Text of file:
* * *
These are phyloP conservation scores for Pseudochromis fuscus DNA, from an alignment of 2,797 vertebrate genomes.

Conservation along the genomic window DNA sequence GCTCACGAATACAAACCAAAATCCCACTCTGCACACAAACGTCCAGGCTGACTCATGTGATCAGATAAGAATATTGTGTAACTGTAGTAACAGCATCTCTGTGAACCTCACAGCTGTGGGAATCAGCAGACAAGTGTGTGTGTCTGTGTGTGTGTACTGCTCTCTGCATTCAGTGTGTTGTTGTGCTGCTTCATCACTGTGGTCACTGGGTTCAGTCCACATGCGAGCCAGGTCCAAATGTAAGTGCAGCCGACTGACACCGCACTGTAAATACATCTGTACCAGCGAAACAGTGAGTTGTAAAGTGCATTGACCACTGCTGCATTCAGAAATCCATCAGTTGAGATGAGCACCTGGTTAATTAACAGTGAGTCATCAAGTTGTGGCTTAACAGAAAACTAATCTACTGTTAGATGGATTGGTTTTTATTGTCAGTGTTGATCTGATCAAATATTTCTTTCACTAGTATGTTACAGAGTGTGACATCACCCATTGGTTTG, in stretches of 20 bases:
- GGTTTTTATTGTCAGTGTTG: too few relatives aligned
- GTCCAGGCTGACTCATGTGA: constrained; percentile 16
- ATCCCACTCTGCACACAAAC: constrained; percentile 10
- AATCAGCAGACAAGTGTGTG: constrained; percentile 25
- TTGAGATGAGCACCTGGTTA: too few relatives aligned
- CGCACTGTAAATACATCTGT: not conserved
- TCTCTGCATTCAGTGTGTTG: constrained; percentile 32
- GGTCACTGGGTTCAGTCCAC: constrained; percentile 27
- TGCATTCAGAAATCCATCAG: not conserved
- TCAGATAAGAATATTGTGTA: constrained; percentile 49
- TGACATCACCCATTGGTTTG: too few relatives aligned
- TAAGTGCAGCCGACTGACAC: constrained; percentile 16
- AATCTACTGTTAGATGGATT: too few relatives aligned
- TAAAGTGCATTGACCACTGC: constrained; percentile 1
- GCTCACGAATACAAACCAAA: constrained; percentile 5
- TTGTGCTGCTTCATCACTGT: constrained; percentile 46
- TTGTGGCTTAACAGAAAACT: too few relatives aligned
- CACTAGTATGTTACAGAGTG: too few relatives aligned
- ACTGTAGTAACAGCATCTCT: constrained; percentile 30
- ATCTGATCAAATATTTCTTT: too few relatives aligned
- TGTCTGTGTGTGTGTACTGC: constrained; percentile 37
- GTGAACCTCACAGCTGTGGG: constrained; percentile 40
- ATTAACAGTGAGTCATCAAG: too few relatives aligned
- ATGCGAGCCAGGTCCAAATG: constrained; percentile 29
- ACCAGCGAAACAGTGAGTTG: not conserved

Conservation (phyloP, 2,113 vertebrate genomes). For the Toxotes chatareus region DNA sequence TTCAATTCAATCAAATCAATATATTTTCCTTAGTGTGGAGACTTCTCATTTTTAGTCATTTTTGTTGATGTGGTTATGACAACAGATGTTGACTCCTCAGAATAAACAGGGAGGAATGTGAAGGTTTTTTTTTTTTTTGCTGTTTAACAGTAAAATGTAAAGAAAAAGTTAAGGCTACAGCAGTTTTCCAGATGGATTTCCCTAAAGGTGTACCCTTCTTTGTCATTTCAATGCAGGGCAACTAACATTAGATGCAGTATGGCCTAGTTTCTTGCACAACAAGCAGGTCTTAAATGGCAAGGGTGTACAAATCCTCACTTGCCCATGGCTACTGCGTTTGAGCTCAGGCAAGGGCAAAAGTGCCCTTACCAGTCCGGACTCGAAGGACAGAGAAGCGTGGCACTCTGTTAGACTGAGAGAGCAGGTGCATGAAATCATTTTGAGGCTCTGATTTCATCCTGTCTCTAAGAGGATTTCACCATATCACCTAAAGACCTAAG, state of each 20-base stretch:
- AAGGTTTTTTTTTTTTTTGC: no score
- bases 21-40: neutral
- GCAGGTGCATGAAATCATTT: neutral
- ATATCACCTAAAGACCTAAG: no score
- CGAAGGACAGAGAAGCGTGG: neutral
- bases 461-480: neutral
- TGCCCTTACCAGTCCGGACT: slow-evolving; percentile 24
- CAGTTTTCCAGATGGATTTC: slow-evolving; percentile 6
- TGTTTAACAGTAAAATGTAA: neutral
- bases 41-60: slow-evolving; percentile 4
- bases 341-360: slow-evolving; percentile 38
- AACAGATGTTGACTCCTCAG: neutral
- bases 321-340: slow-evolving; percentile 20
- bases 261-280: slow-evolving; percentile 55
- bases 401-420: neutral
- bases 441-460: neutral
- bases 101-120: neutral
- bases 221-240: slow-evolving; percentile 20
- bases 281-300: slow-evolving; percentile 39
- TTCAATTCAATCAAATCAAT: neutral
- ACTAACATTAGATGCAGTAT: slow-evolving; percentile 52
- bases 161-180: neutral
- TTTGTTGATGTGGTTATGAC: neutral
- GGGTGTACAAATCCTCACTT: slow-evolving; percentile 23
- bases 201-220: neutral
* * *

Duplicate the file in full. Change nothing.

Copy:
These are phyloP conservation scores for Pseudochromis fuscus DNA, from an alignment of 2,797 vertebrate genomes.

Conservation along the genomic window DNA sequence GCTCACGAATACAAACCAAAATCCCACTCTGCACACAAACGTCCAGGCTGACTCATGTGATCAGATAAGAATATTGTGTAACTGTAGTAACAGCATCTCTGTGAACCTCACAGCTGTGGGAATCAGCAGACAAGTGTGTGTGTCTGTGTGTGTGTACTGCTCTCTGCATTCAGTGTGTTGTTGTGCTGCTTCATCACTGTGGTCACTGGGTTCAGTCCACATGCGAGCCAGGTCCAAATGTAAGTGCAGCCGACTGACACCGCACTGTAAATACATCTGTACCAGCGAAACAGTGAGTTGTAAAGTGCATTGACCACTGCTGCATTCAGAAATCCATCAGTTGAGATGAGCACCTGGTTAATTAACAGTGAGTCATCAAGTTGTGGCTTAACAGAAAACTAATCTACTGTTAGATGGATTGGTTTTTATTGTCAGTGTTGATCTGATCAAATATTTCTTTCACTAGTATGTTACAGAGTGTGACATCACCCATTGGTTTG, in stretches of 20 bases:
- GGTTTTTATTGTCAGTGTTG: too few relatives aligned
- GTCCAGGCTGACTCATGTGA: constrained; percentile 16
- ATCCCACTCTGCACACAAAC: constrained; percentile 10
- AATCAGCAGACAAGTGTGTG: constrained; percentile 25
- TTGAGATGAGCACCTGGTTA: too few relatives aligned
- CGCACTGTAAATACATCTGT: not conserved
- TCTCTGCATTCAGTGTGTTG: constrained; percentile 32
- GGTCACTGGGTTCAGTCCAC: constrained; percentile 27
- TGCATTCAGAAATCCATCAG: not conserved
- TCAGATAAGAATATTGTGTA: constrained; percentile 49
- TGACATCACCCATTGGTTTG: too few relatives aligned
- TAAGTGCAGCCGACTGACAC: constrained; percentile 16
- AATCTACTGTTAGATGGATT: too few relatives aligned
- TAAAGTGCATTGACCACTGC: constrained; percentile 1
- GCTCACGAATACAAACCAAA: constrained; percentile 5
- TTGTGCTGCTTCATCACTGT: constrained; percentile 46
- TTGTGGCTTAACAGAAAACT: too few relatives aligned
- CACTAGTATGTTACAGAGTG: too few relatives aligned
- ACTGTAGTAACAGCATCTCT: constrained; percentile 30
- ATCTGATCAAATATTTCTTT: too few relatives aligned
- TGTCTGTGTGTGTGTACTGC: constrained; percentile 37
- GTGAACCTCACAGCTGTGGG: constrained; percentile 40
- ATTAACAGTGAGTCATCAAG: too few relatives aligned
- ATGCGAGCCAGGTCCAAATG: constrained; percentile 29
- ACCAGCGAAACAGTGAGTTG: not conserved

Conservation (phyloP, 2,113 vertebrate genomes). For the Toxotes chatareus region DNA sequence TTCAATTCAATCAAATCAATATATTTTCCTTAGTGTGGAGACTTCTCATTTTTAGTCATTTTTGTTGATGTGGTTATGACAACAGATGTTGACTCCTCAGAATAAACAGGGAGGAATGTGAAGGTTTTTTTTTTTTTTGCTGTTTAACAGTAAAATGTAAAGAAAAAGTTAAGGCTACAGCAGTTTTCCAGATGGATTTCCCTAAAGGTGTACCCTTCTTTGTCATTTCAATGCAGGGCAACTAACATTAGATGCAGTATGGCCTAGTTTCTTGCACAACAAGCAGGTCTTAAATGGCAAGGGTGTACAAATCCTCACTTGCCCATGGCTACTGCGTTTGAGCTCAGGCAAGGGCAAAAGTGCCCTTACCAGTCCGGACTCGAAGGACAGAGAAGCGTGGCACTCTGTTAGACTGAGAGAGCAGGTGCATGAAATCATTTTGAGGCTCTGATTTCATCCTGTCTCTAAGAGGATTTCACCATATCACCTAAAGACCTAAG, state of each 20-base stretch:
- AAGGTTTTTTTTTTTTTTGC: no score
- bases 21-40: neutral
- GCAGGTGCATGAAATCATTT: neutral
- ATATCACCTAAAGACCTAAG: no score
- CGAAGGACAGAGAAGCGTGG: neutral
- bases 461-480: neutral
- TGCCCTTACCAGTCCGGACT: slow-evolving; percentile 24
- CAGTTTTCCAGATGGATTTC: slow-evolving; percentile 6
- TGTTTAACAGTAAAATGTAA: neutral
- bases 41-60: slow-evolving; percentile 4
- bases 341-360: slow-evolving; percentile 38
- AACAGATGTTGACTCCTCAG: neutral
- bases 321-340: slow-evolving; percentile 20
- bases 261-280: slow-evolving; percentile 55
- bases 401-420: neutral
- bases 441-460: neutral
- bases 101-120: neutral
- bases 221-240: slow-evolving; percentile 20
- bases 281-300: slow-evolving; percentile 39
- TTCAATTCAATCAAATCAAT: neutral
- ACTAACATTAGATGCAGTAT: slow-evolving; percentile 52
- bases 161-180: neutral
- TTTGTTGATGTGGTTATGAC: neutral
- GGGTGTACAAATCCTCACTT: slow-evolving; percentile 23
- bases 201-220: neutral